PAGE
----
RICHARD WALKER / RWALKER@STARBULLETIN.COM
U.S. Department of Energy Assistant Secretary Alexander Karsner listened yesterday as Gov. Linda Lingle spoke at a press conference announcing the establishment of the Hawaii Clean Energy Initiative.
Governor pushes clean energy initiative
Federal officials joined Gov. Linda Lingle along with other leaders from the state, county and private sectors yesterday to announce an unprecedented and ambitious partnership that aims to position Hawaii as a model for others to follow as economies shift from fossil fuels toward cleaner-burning, renewable energy sources such as wind, wave, solar and thermal power.
A look at efforts that to be pursued under the Hawaii Clean Energy Initiative, a partnership between the state and the U.S. Department of Energy:
» Design cost-effective approaches for 100 percent use of renewable energy on smaller islands.
» Design systems to improve stability of electrical grids operating with variable generating sources, such as wind power plants on the Big Island and Maui.
» Integrate renewable energy, including solar, wind, energy storage and advanced vehicle technologies, into existing systems to meet the islands' energy needs.
» Minimize energy use while maximizing energy efficiency and renewable energy technologies at new large military housing developments.
» Expand Hawaii's capability to use locally grown crops as byproducts for producing fuel and electricity.
» Develop comprehensive energy regulatory and policy frameworks to promote clean energy technology use.
Source: Office of the Governor
However, it still could be two to three years before the state starts to see sizable investments from the U.S. government in such energy technology.
Under the partnership, known as the Hawaii Clean Energy Initiative, the state seeks to have at least 70 percent of its energy needs supplied by renewable sources by 2030.
By government estimates, Hawaii relies on imported fossil fuels, such as crude oil and coal, for more than 90 percent of its energy needs.
While technological advances in solar, wind and other power sources have helped increase the amount of energy derived from renewables -- today estimated at 8 percent -- Lingle said the partnership with the U.S. Energy Department aims to bring about a holistic shift in legislation, planning and regulatory policy.
"We simply can't continue on as a bunch of individual entities trying our best," Lingle said. "We have to become integrated. This (partnership) is going to give us that opportunity."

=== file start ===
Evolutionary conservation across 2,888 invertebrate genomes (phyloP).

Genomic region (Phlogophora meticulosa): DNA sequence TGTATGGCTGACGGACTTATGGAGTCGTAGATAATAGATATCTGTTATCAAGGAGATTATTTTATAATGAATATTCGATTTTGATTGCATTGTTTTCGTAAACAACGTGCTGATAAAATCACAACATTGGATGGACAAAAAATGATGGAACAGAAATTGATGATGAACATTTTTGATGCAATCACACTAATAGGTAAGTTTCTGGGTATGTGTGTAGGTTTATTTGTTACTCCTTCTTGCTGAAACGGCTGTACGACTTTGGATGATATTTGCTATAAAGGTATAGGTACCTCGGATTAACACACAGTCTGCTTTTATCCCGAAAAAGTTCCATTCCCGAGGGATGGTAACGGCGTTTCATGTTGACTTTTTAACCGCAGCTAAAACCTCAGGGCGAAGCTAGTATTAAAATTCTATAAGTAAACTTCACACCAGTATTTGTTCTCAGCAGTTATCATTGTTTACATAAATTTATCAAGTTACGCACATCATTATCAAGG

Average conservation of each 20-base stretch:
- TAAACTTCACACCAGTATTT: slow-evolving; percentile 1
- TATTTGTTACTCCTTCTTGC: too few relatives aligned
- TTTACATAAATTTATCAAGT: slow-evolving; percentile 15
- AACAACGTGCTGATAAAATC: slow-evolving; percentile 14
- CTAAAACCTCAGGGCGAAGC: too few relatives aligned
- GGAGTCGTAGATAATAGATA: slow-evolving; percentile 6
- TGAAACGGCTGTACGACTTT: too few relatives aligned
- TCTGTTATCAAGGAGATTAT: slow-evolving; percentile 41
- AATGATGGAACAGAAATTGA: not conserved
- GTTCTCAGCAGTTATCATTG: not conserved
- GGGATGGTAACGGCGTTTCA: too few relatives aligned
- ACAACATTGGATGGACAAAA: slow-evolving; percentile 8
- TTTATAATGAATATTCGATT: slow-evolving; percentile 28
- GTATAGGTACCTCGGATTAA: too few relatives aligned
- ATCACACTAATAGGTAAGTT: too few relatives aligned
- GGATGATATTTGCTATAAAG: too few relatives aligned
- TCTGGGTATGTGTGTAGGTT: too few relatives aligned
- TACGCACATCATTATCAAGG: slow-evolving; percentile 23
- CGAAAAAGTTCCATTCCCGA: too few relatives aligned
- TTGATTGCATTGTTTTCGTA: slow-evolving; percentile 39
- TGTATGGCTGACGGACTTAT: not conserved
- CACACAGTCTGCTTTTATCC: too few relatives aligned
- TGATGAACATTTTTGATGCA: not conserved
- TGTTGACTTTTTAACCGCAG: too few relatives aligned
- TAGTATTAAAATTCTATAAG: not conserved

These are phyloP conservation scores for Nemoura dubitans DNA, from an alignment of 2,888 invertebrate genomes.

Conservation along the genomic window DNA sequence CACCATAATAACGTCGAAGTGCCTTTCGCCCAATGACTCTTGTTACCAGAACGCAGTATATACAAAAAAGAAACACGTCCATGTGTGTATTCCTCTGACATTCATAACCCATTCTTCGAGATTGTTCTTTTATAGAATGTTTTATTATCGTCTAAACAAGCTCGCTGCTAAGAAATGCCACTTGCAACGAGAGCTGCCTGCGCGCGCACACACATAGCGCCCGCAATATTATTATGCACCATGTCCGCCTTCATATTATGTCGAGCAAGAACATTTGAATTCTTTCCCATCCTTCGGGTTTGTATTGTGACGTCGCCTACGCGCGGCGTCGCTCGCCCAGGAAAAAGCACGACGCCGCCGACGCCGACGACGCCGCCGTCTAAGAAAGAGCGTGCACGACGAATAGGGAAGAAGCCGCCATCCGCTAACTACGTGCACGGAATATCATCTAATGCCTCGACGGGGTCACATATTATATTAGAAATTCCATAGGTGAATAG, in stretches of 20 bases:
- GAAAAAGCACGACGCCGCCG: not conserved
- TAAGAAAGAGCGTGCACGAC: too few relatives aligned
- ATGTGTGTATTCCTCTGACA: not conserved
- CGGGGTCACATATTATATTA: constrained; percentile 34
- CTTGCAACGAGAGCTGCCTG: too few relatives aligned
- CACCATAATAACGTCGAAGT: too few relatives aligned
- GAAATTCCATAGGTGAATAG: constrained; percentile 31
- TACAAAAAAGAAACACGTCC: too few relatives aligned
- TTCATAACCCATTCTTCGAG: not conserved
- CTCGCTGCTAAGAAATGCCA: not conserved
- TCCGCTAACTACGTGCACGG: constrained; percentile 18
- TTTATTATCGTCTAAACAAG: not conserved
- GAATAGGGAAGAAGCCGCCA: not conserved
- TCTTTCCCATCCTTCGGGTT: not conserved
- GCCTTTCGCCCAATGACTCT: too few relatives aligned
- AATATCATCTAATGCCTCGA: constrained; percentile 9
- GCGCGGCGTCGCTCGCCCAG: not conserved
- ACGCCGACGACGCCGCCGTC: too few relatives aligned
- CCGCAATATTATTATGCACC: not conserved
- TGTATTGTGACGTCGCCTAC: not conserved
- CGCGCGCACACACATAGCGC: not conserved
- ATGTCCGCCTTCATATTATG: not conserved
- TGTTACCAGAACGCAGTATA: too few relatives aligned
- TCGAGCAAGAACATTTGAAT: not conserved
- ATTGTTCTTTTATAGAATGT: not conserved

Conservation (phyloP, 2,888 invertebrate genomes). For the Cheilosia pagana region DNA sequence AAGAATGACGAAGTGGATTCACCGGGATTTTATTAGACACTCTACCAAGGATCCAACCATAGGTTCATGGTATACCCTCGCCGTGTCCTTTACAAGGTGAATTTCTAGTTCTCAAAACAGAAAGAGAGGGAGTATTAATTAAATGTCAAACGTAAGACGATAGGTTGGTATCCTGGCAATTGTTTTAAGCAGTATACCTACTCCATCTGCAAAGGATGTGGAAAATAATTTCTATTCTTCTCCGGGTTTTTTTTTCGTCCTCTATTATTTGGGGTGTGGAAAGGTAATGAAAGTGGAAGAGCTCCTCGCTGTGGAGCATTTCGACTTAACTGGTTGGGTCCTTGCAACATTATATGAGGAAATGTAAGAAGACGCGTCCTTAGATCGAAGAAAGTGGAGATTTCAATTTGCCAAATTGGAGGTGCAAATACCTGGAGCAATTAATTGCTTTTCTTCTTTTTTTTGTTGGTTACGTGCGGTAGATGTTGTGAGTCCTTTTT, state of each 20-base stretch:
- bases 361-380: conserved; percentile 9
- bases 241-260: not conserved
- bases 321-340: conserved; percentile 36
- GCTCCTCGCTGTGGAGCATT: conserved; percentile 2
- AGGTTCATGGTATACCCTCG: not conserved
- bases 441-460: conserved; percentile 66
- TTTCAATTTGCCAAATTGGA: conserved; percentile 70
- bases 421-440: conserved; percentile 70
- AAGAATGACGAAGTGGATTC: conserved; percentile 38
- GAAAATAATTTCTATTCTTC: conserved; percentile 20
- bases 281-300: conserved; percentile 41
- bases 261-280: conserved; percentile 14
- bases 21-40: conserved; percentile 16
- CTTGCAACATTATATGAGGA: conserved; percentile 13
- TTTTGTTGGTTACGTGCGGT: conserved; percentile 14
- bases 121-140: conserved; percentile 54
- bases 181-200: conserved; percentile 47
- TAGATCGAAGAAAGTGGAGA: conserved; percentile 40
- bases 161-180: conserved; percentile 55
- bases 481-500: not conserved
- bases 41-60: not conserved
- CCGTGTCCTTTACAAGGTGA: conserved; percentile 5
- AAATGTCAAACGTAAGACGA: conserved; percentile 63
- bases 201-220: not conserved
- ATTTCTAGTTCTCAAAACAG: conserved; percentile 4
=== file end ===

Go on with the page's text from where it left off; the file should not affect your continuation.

The initial phase of the program involves setting up working groups to study the areas of energy efficiency, generation of power, delivery of the product and transportation. Each group will study the barriers that exist to developing renewable energy in that particular area and come up with recommendations, she said.
Lingle announced the partnership at a news conference in her office, joined by Alexander Karsner, the U.S. Energy Department's assistant secretary for energy efficiency and renewable energy.
Karsner said the planning stage for a policy shift of this nature typically takes two or three years, noting the Hawaii agreement has specific benchmarks and milestones that need to be reached.
"The early collaboration will be methodically and systematically planning and addressing the economics of how that kind of transformation comes about," Karsner said.
Once the policies are in place to encourage development of renewable energy resources, the money is expected to follow, officials said.
Karsner said President Bush has requested $38.5 billion in guaranteed federal loans dedicated to any technology, product or manufacturing facility project that aims to "commercialize any technology that avoids, sequesters or reduces greenhouse gas emissions."
While not all of that money would be targeted in the islands, "That's the technology pool we want to direct towards Hawaii," Karsner said.
"What are the right policies we need to allow connectivity for the technology to flow and the capital to flow and for you to access the federal funding available."
Majority Democrats in the Legislature, who have criticized Lingle in the past for announcing ambitious plans without a means of achieving the goal, are on board with the partnership and were invited to speak at the governor's news conference.
"I believe it's going to take an active and meaningful partnership between the federal, state and county governments for us to be able to achieve our energy goals and objectives," said Senate Energy Chairman Ron Menor (D, Mililani).
Jeff Mikulina, executive director of the Sierra Club Hawaii Chapter, applauded policymakers for bringing attention to the issue but noted that previous working groups have been formed to study energy security.
"I'm just curious what exactly this means," Mikulina said. "Are we really talking an Apollo-like project where there's going to be billions of dollars invested in really transitioning Hawaii, or is it just going to be study groups and more of the same?"